Two-way races in District 3, 5 county commission primaries
Two of the longest serving members on the Board of County Commissioners face challengers in the Aug. 14 primary.
In District 3, Republicans Ray Judah and Larry Kiker face off, with the winner to face Charlie Whitehead, of no party affiliation, in November.
In District 5, Republicans Frank Mann and Sonny Haas will face off, with the winner taking on Independence Party of Florida candidate Matt Miller.
Residence: Unincorporated Lee County
Occupation: County Commissioner
Judah’s accomplishments over his 24 years as commissioner are numerous. Therefore, he believes the people should bring him back for a seventh term.
“For me, it’s been a series of four-year contracts, subject to approval by the voters of Lee County,” the incumbent said. “I bring depth and breadth of experience and I’m battle tested.”
Judah said he would continue to bring in more diverse jobs to Lee County and champion environmental causes.
Judah, who chaired the commission in 2008-09 during the heat of the recession, said it was projects like Jet Blue Park that allowed Lee County to thrive.
“Jet Blue Park provided for tens of thousands of jobs using tourist tax money and will account for $750 million over the next 30 years,” Judah said.
Judah said he would continue to find ways to reduce county expenses. As far as using reserves to balance the budget, he is unapologetic.
“I have supported reducing the county workforce by 444 positions and reduced operating expenses by $94 million over the last five years,” Judah said. “We built up our reserves so we had them during the tough times to provide for services we need.”
Residence: Fort Myers Beach
Occupation: Real estate broker
Kiker has been mayor of Fort Myers Beach for five years and said he will put his experience in business to good use if elected.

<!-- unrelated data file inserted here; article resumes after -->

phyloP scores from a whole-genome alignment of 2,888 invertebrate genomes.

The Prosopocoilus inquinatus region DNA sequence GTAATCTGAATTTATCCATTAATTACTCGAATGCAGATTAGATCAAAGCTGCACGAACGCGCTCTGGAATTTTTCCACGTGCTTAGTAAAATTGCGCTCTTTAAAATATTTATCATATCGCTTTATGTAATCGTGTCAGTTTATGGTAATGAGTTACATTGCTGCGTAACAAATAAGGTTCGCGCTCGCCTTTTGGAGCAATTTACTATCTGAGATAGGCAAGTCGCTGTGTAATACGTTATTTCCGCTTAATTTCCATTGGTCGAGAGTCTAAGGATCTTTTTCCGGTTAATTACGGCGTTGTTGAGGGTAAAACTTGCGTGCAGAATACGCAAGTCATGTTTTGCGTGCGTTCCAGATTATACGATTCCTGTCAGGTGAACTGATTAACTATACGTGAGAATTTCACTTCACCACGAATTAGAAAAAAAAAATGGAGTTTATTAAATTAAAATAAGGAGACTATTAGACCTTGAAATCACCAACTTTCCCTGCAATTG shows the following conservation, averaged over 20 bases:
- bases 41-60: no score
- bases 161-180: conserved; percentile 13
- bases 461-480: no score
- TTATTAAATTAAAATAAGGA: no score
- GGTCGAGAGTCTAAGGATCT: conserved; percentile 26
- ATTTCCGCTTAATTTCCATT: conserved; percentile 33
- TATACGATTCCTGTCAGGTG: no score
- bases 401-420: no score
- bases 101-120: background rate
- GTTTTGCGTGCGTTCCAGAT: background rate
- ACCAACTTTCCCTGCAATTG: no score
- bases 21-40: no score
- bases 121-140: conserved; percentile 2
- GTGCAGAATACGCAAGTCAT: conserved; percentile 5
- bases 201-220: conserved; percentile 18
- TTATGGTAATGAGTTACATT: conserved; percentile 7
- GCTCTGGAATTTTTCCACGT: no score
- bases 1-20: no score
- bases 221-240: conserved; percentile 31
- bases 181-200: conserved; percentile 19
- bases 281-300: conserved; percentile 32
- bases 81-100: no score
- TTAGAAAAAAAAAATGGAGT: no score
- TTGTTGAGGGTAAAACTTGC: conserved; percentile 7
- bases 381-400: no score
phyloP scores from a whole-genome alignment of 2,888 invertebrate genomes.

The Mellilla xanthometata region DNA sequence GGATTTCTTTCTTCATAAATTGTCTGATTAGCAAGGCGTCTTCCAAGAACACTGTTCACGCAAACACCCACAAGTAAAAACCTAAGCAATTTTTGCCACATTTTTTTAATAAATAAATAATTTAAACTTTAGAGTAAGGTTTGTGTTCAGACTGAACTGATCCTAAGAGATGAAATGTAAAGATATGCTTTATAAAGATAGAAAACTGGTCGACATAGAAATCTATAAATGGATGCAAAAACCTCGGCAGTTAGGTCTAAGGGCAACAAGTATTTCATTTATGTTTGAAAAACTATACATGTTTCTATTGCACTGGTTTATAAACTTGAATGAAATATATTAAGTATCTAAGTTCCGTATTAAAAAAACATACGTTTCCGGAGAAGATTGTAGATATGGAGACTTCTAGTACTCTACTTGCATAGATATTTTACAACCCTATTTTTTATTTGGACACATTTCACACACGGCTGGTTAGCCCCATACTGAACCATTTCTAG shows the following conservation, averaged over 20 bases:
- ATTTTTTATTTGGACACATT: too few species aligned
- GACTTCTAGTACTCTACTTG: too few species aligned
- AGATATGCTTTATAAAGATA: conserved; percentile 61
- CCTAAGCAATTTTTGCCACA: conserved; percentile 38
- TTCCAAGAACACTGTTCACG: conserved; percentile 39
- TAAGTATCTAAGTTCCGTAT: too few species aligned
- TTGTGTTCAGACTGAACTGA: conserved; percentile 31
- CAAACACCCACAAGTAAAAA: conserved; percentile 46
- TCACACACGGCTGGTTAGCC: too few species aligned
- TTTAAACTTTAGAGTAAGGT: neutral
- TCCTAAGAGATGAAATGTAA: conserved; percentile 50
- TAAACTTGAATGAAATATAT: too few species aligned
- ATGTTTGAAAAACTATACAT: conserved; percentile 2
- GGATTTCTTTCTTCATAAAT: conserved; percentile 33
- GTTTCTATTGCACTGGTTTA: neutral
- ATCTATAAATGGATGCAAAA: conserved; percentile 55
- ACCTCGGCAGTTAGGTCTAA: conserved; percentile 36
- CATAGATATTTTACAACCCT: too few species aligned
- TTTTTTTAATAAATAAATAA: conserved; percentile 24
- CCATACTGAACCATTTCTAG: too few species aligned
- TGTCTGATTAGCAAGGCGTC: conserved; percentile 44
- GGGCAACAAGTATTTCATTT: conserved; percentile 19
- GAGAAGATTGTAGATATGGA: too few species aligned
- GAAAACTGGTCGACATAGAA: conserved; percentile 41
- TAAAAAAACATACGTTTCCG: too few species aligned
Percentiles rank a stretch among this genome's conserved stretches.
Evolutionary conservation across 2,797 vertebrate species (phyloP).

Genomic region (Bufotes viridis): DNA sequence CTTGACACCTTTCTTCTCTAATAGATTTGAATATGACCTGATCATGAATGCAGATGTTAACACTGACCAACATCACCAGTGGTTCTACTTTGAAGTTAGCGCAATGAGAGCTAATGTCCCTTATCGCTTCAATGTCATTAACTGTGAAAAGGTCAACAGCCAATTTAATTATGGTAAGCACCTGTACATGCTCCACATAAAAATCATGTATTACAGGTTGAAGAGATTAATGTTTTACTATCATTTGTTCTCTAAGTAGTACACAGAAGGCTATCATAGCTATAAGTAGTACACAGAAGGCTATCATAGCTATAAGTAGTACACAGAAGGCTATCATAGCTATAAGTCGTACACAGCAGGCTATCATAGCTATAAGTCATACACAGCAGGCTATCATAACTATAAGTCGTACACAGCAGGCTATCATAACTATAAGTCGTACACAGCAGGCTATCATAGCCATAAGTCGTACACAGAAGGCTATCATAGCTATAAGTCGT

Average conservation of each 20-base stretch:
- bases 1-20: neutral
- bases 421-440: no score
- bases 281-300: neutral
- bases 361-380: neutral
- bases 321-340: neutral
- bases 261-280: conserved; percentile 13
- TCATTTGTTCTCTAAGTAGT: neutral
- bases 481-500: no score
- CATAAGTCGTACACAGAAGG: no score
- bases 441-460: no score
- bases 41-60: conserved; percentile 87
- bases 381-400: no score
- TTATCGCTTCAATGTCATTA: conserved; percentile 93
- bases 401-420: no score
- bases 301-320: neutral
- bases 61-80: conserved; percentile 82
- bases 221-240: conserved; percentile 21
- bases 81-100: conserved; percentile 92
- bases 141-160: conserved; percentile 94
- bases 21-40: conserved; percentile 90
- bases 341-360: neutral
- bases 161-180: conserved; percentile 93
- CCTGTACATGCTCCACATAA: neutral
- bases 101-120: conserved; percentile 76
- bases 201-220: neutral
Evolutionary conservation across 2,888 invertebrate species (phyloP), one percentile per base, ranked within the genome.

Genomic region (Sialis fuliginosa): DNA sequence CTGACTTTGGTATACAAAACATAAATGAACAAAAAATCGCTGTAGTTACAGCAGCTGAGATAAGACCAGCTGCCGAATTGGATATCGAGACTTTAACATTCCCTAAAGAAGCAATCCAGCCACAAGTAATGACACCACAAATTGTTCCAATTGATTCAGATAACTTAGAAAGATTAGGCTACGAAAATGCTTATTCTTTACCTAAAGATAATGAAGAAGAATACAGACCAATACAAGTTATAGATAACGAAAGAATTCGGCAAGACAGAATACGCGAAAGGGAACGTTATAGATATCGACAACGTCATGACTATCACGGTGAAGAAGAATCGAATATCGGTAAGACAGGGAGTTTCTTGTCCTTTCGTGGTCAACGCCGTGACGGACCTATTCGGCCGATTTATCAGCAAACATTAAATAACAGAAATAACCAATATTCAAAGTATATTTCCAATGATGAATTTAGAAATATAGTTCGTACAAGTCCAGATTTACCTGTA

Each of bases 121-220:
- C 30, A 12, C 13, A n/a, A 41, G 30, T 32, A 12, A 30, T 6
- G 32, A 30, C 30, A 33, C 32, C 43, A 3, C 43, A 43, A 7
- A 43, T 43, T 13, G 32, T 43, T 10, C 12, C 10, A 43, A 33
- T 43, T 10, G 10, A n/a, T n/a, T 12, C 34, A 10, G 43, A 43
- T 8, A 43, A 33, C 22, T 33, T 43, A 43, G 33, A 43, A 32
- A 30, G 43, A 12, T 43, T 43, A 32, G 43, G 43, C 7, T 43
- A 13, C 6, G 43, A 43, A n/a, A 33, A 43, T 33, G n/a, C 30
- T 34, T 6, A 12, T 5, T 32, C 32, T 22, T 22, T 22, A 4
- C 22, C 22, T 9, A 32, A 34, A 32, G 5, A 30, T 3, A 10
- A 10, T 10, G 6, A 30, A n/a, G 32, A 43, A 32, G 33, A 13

“I hope to bring a businesslike approach to government at the county level. We need that more than ever,” Kiker said. “We have a budget crisis and we’re overspending. We’ll be out of reserves in four or five years.”
Kiker said he would formalize the process and get everyone involved, as well as make it easier for Lee County to do business by relaxing regulations.
“I’ll devote special attention to local business. There are a lot of unemployed and 80 percent of jobs created is in business,” Kiker said. “Reducing regulations will make it easier. We should reward, not punish those who want to succeed.”
Kiker said it’s also time Lee County rediscover what makes it a top destination for tourists.
“We need to get back to basics with tourism. We spend 20 percent on baseball on 3 percent of the market,” Kiker said. “Eighty percent come here for the sun and beaches and we should concentrate our money on that.”
Occupation: roofing contractor
Haas is taking a second shot at Mann, losing to him in the primary four years ago. He said he is tired of the commissioners treating Lehigh as a second-class citizen.
“Lehigh is turning into a slum. It’s devalued and nobody wants to live or drive through there,” Haas said. “I want to clean up Lehigh and bring up property values and widen SR82 to increase the tax base and let it take care of itself.”
Haas has gone on the attack against his opponent, who he said is against progress.
“I’m not running for what Mann is doing, I’m running for what he’s not doing,” Haas said. “He’s bragged about standing in front of bulldozers, like he has the power as commissioner to stop everything.”
Besides helping Lehigh, Haas also wants to bring in more jobs, give Cape Coral a third seat on the board, and end the 3-2 votes that come from the commissioners.
“I want to facilitate getting along with the board. Continuity is Job No. 1,” Haas said. “I want to crank up the economic machine. One house permit in Cape Coral puts 1,500 people to work. Jobs are a priority.”
Occupation: County commissioner
Frank Mann, a lifelong Lee County resident, has served six years as county commissioner over two terms, including two years in the 1990s. He said he will run on his record of fiscal conservatism.
“I’ve got the time, energy and experience in a city I’ve called home. I have something to offer,” the incumbent said.
Mann will also run on his platform of fiscal prudence, the environment and planned growth. Prudence is especially important and will be the primary focus.
“I haven’t supported a single budget because of the way we spend our reserves. No one has worked harder to bring the budget into balance without reserves,” Mann said. “The record shows I’ve pushed for more cuts, but we got outvoted 3-2.”
Unlike the candidates, who have criticized the building of Jet Blue Park and tourism priorities, Mann said tourism has never been better.
“Tourism seems to be working. The last two years have been the best we’ve ever had in spite of a recession,” Mann said. “Baseball and beaches have worked better than before. I don’t know what we would have done without it.”